Turkey’s New Interest in Somalia

It took a natural disaster (famine), the worst to happen in the region for nearly 60 years coupled with piracy on the Indian ocean to bring the international community’s focus and cooperation back in Somalia. While the international aid was hindered by severe lack of funds and security fears in the region it was the Turks who became the good Samaritans and sat on the driving seat and led a humanitarian assistance that was unheard of before in the history of the country.

The Turks saw their humanitarian aid and assistance to the Somali people as moral obligation on their side. They organized funds and donations from religious, governmental and non-governmental organizations as well as local citizens so that emergency food, water and medicines could be supplied to the people affected by the drought.

Almost after one month the Prime Minster of Turkey Mr.Racep Tayyib Erdogan arrived in Mogadishu. He was the first non-african head of state to visit Somalia in 20 years. President Sheikh Sharif said the prime minster’s visit ” displayed the determination and will of Turkish people and government to stand side by side with their brothers and sisters in Somalia“. However,his visit was a historic and symbolic one for various reasons. Firstly, the prime minsters arrival showed that Turkey was not just going to deliver food and then leave. It showed that this act was a sign of full commitment and determination from their side and that the government of Turkey will be involved with Somalia for a long time to come.

Secondly, they went against the notion that Somalia was a “no-go-area” which was a very dangerous place to operate in and that the only way to get involved with the country was through the neighboring countries and the offices of the United Nations in Nairobi.

Their long term commitment in the country is holding true till now. They have opened the Turkish embassy in Mogadishu. Today the Turkish government is involved with many projects inside the country such as modernizing Mogadishu’s Aden Abdulle international Airport. The Turkish airlines has started commercial flights to Mogadishu twice a week. Under the process is the building of water supply and waste disposal facilities as well as the rebuilding of the war ravaged roads and hospitals. Last but not the least, thousands of Somali students are studying in Turkey under scholarships. What the Turkish government is doing is not only restricted to the drought affected regions in the South. They are now planning to open development and co operation centers in semi-autonomous region of Puntland and Somaliland.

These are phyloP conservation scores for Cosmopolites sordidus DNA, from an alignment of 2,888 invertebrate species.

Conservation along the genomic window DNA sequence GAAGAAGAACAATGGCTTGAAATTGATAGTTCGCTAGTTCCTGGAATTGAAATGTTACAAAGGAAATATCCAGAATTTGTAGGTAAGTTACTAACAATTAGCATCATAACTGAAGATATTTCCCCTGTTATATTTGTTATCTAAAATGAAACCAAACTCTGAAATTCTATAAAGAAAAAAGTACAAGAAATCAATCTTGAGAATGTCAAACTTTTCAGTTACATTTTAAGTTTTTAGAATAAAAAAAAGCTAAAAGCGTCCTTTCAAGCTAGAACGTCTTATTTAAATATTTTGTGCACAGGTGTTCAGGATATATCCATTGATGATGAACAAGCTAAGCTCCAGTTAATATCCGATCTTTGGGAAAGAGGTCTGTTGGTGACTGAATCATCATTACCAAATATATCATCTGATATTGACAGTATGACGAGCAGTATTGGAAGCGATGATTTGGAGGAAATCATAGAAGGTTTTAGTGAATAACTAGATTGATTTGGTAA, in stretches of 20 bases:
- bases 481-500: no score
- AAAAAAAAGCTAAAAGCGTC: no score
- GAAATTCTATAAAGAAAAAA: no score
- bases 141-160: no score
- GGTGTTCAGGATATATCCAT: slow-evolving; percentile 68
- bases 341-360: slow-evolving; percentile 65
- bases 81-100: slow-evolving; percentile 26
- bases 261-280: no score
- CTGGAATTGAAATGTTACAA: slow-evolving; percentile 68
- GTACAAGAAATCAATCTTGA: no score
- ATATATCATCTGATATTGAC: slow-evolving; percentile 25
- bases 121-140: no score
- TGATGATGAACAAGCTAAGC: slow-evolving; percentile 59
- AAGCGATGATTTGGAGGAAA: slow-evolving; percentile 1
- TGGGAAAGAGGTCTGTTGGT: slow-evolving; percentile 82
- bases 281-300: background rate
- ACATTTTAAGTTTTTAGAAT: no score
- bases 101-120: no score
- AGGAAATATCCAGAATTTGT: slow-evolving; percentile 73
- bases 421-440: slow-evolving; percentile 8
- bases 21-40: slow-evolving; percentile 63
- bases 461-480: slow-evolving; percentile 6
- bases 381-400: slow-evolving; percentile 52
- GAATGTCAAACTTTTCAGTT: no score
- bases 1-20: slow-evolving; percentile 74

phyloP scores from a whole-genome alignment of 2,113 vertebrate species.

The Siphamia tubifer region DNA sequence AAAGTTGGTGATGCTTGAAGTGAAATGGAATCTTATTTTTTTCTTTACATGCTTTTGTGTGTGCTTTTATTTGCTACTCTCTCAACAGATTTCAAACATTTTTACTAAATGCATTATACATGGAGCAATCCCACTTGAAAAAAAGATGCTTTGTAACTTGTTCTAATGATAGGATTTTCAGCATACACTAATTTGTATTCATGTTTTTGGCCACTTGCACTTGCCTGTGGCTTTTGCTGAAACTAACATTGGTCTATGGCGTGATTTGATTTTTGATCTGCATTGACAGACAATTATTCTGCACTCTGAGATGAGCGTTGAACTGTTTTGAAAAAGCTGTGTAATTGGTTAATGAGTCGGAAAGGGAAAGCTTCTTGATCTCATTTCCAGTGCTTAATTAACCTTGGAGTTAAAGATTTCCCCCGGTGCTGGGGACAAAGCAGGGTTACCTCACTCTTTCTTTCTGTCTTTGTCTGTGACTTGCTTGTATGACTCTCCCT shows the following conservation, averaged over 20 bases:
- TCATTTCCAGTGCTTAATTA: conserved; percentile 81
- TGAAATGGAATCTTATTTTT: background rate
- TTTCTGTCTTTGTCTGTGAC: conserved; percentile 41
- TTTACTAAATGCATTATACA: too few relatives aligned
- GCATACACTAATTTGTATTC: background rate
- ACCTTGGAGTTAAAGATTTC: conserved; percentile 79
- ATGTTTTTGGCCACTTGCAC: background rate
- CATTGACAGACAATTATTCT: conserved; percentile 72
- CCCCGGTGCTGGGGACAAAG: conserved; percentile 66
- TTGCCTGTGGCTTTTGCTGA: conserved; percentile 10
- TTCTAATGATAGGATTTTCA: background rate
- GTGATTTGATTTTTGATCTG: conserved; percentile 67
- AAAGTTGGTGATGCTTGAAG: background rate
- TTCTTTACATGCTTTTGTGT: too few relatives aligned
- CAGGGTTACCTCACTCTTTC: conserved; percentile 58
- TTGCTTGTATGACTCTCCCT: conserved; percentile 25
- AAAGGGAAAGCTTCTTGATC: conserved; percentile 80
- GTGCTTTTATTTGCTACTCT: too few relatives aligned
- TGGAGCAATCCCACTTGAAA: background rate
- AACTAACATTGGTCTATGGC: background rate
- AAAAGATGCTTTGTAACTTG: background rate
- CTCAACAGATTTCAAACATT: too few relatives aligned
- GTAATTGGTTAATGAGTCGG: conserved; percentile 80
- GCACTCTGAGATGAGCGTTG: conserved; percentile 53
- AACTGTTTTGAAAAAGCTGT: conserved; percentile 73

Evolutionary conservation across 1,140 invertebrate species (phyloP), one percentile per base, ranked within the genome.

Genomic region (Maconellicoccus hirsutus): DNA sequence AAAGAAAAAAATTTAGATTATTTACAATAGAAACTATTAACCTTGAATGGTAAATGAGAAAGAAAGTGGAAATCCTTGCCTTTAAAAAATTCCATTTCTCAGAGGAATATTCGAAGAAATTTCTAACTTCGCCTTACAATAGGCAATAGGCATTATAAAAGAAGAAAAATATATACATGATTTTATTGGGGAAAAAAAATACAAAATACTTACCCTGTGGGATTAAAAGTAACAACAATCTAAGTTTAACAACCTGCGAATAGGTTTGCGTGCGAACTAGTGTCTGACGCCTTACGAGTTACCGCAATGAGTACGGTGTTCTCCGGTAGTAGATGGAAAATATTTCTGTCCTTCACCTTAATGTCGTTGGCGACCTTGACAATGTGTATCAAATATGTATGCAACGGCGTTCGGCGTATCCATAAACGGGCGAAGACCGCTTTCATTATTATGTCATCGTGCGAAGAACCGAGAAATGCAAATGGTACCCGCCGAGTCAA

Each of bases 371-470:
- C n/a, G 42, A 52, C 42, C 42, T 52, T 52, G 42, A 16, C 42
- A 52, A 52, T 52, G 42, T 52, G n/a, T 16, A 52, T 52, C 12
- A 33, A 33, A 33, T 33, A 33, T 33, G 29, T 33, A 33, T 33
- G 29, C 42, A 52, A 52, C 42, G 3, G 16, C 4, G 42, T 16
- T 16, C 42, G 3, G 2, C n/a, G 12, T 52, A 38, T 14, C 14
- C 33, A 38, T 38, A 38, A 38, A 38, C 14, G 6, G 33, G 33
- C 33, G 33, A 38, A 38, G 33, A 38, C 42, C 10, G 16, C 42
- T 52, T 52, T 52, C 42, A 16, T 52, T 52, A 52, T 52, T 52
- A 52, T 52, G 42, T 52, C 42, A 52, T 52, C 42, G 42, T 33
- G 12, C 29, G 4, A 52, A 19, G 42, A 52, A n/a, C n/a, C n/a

“Turkey has done more in three months than the U.N did in 5 years” -this is what Prime Minster, Abdiwali Mohamed said of the achievements of Turkey in Somalia.

Now, the question is: why Turkey is doing all this and going into great pains to succeed in Somalia?

Apart from the moral obligation that I have already discussed above, Turkey has a strategic vision in the region as they want to become a influential geo political player and a model Muslim democracy. They also have economic interests in the region as Somalia is located in the Horn of Africa which is a strategic location for trade and commerce.

Finally, as Somalis we are very grateful for the great generosity, help and assistance the Turkish people and their government has extended to us.

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Riding the Storm: Somalia’s Free market.

‘Necessity is the mother of invention’

-Plato

In the year 1331, It was  the great Islamic scholar/explorer Ibn Battuta  who described  Mogadishu, the capital city of Somalia  as one of the best cities of the world in which to do business. As it is evident from the date, that was a long time ago and Mogadishu has lost that recognition because of the 1991 civil war that caused many deaths, displacements, destruction and  lawlessness .